No. This was not the working title for “Polka Dots and Moonbeams.” That I know of.

The other day, the Porcupine, in explaining his own general lack of reticence, invoked Scripture thusly.

“Listen: I’ve never hidden my candle under a basket,” Malloy said last week.

Today being Easter, I thought it might be interesting to take a look at the way that phrase has come down to us. Especially the last word. Also, there’s a nifty tie-in the “Wolf Hall” which kicks off tonight on PBS. We read it in the KJV as:

“Ye are the light of the world. A city that is set on an hill cannot be hid.  Neither do men light a candle, and put it under a bushel, but on a candlestick; and it giveth light unto all that are in the house.”  (Matthew 5:14-15)

Like many before him, the Porcupine has assumed that a bushel is a basket. But to a person in the age of “Wolf Hall” and the KJV  it would more likely be an 8-gallon bucket.  It makes more sense that way. A candle under a basket is a fire hazard, and the light would seep through.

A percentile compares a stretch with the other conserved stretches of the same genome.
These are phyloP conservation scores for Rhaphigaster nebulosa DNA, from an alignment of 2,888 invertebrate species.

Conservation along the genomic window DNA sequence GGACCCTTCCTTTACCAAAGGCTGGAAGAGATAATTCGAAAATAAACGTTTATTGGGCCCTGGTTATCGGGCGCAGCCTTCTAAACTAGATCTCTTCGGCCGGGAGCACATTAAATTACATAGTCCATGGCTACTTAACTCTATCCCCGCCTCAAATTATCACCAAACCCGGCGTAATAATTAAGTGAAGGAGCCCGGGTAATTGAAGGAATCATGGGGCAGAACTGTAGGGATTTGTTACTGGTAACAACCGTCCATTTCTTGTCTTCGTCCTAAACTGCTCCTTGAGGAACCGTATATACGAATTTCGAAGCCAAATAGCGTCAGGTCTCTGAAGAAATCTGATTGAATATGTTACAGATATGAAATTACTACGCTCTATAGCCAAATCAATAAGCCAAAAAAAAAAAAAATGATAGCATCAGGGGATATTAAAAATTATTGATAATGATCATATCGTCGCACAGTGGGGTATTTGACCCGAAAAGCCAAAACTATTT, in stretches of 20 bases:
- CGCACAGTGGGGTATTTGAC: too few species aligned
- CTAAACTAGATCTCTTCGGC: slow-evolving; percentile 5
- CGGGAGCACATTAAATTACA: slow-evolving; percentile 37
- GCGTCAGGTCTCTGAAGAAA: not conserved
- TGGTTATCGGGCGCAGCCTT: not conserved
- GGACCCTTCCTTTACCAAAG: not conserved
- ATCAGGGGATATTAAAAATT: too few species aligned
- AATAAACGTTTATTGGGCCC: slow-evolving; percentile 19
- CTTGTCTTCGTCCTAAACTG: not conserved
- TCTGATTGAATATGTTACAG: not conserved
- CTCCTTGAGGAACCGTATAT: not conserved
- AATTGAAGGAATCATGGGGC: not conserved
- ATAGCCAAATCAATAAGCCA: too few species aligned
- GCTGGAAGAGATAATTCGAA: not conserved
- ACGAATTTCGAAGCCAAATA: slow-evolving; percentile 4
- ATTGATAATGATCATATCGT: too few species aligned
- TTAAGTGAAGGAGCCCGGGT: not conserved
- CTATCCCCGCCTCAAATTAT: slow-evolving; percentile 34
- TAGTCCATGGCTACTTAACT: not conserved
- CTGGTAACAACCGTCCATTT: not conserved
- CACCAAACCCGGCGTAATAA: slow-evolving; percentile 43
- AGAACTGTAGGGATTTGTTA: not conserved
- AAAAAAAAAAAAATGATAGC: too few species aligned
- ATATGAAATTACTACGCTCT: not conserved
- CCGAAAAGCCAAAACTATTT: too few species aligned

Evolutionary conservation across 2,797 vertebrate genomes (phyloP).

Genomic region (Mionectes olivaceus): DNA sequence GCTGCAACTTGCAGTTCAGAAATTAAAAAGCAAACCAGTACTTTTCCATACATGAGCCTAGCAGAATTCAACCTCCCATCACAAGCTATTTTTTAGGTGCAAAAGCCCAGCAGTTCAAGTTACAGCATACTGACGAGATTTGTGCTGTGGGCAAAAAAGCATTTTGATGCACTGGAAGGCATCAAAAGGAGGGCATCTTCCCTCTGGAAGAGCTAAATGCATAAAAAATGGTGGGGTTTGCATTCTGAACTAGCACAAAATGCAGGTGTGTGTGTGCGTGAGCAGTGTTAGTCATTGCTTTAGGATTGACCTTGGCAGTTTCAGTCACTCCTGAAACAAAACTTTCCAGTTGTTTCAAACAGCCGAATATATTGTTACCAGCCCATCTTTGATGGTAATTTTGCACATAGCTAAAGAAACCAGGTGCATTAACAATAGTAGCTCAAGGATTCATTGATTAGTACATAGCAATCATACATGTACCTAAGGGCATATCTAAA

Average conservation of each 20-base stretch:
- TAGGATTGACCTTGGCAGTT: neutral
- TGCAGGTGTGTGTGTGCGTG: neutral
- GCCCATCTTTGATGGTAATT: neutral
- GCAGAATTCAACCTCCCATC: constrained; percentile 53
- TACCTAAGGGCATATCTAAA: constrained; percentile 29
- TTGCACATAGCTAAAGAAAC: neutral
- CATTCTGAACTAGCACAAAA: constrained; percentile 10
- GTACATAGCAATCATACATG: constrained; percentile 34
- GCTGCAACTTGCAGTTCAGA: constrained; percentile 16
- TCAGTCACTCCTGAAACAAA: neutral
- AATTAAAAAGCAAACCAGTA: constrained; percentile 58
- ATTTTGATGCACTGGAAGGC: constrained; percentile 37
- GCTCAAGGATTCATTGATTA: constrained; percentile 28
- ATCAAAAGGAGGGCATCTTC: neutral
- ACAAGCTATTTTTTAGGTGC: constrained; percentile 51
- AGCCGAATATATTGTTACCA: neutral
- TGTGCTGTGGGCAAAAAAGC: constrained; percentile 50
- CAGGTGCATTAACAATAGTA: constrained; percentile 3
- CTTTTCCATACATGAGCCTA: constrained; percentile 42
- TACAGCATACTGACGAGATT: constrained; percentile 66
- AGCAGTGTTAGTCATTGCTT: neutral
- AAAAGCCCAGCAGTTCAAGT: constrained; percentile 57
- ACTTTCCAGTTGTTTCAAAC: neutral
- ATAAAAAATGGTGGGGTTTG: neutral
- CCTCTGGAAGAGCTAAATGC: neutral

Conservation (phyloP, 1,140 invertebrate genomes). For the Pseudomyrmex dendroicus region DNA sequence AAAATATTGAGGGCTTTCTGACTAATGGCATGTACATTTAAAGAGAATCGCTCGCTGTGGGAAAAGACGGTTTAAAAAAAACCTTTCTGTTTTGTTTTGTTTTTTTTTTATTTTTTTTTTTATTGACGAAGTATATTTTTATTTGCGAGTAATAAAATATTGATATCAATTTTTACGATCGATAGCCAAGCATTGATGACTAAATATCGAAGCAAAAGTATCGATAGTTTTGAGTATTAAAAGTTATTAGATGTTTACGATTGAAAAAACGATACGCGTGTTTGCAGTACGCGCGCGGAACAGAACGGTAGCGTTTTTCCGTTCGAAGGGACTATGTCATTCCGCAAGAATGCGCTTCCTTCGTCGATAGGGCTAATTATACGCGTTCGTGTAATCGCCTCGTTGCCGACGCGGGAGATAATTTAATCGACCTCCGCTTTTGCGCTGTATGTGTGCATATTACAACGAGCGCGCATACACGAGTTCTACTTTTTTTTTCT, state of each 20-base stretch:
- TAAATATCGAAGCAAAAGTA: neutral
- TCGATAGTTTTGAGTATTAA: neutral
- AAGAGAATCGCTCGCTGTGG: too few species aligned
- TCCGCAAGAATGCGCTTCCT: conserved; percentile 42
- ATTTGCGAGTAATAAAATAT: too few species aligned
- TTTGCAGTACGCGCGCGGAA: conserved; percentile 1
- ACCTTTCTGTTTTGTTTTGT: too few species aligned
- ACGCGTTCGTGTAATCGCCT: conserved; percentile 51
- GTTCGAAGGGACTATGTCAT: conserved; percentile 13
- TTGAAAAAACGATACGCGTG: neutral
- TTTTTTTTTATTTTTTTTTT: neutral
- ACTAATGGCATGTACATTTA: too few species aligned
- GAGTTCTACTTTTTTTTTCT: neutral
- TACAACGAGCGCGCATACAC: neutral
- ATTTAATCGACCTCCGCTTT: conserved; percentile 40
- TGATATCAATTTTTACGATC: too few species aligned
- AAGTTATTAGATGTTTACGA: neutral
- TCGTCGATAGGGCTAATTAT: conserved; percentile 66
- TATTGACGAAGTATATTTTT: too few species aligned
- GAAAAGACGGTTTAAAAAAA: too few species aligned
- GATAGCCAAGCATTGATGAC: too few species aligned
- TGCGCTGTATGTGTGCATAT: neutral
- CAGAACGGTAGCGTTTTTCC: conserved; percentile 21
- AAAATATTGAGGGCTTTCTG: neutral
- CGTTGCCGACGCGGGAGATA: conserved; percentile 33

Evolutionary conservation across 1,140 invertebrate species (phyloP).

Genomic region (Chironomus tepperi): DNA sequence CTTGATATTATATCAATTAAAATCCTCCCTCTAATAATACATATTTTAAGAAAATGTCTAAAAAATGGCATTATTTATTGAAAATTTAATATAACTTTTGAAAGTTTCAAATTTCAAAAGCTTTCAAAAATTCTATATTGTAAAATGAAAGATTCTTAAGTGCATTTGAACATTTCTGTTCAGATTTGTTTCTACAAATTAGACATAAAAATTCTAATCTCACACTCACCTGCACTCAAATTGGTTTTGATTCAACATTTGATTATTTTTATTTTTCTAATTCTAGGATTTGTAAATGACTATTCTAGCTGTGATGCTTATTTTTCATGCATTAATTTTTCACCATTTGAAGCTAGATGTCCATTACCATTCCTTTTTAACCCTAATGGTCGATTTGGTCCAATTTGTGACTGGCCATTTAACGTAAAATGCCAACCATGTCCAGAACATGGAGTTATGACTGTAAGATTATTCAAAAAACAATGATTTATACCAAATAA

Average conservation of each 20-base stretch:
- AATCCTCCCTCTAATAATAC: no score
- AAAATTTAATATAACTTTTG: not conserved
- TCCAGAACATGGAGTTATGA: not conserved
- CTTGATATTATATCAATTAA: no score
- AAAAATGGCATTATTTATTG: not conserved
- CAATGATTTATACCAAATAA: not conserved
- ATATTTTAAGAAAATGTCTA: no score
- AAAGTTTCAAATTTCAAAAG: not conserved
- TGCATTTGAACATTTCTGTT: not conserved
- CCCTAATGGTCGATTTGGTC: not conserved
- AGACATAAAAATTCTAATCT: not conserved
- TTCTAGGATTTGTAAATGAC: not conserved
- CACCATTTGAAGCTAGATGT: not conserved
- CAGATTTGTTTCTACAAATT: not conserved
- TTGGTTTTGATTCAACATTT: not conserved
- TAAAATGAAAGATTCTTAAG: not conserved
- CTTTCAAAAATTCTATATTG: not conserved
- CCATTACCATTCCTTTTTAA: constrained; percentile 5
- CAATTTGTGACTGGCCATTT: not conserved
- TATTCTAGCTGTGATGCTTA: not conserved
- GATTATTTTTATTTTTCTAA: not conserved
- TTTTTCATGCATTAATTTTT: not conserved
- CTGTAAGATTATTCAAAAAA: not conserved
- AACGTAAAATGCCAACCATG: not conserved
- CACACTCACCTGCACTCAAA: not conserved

Bucket (PSF).jpg
Bucket (PSF)” by Pearson Scott Foresman – Archives of Pearson Scott Foresman, donated to the Wikimedia Foundation. Licensed under Public Domain via Wikimedia Commons.

Now, who chose “bushel?” This is where it gets very interesting and all up in Wolf Hall. You have probably never heard of William Tyndale even though you use his jams  every day, especially if you are celebrating “Passover” right now or complaining that in this “moment in time,” Calipari is kind of a “scapegoat.” Check out the “impact on the English language” here.  It’s breathtaking.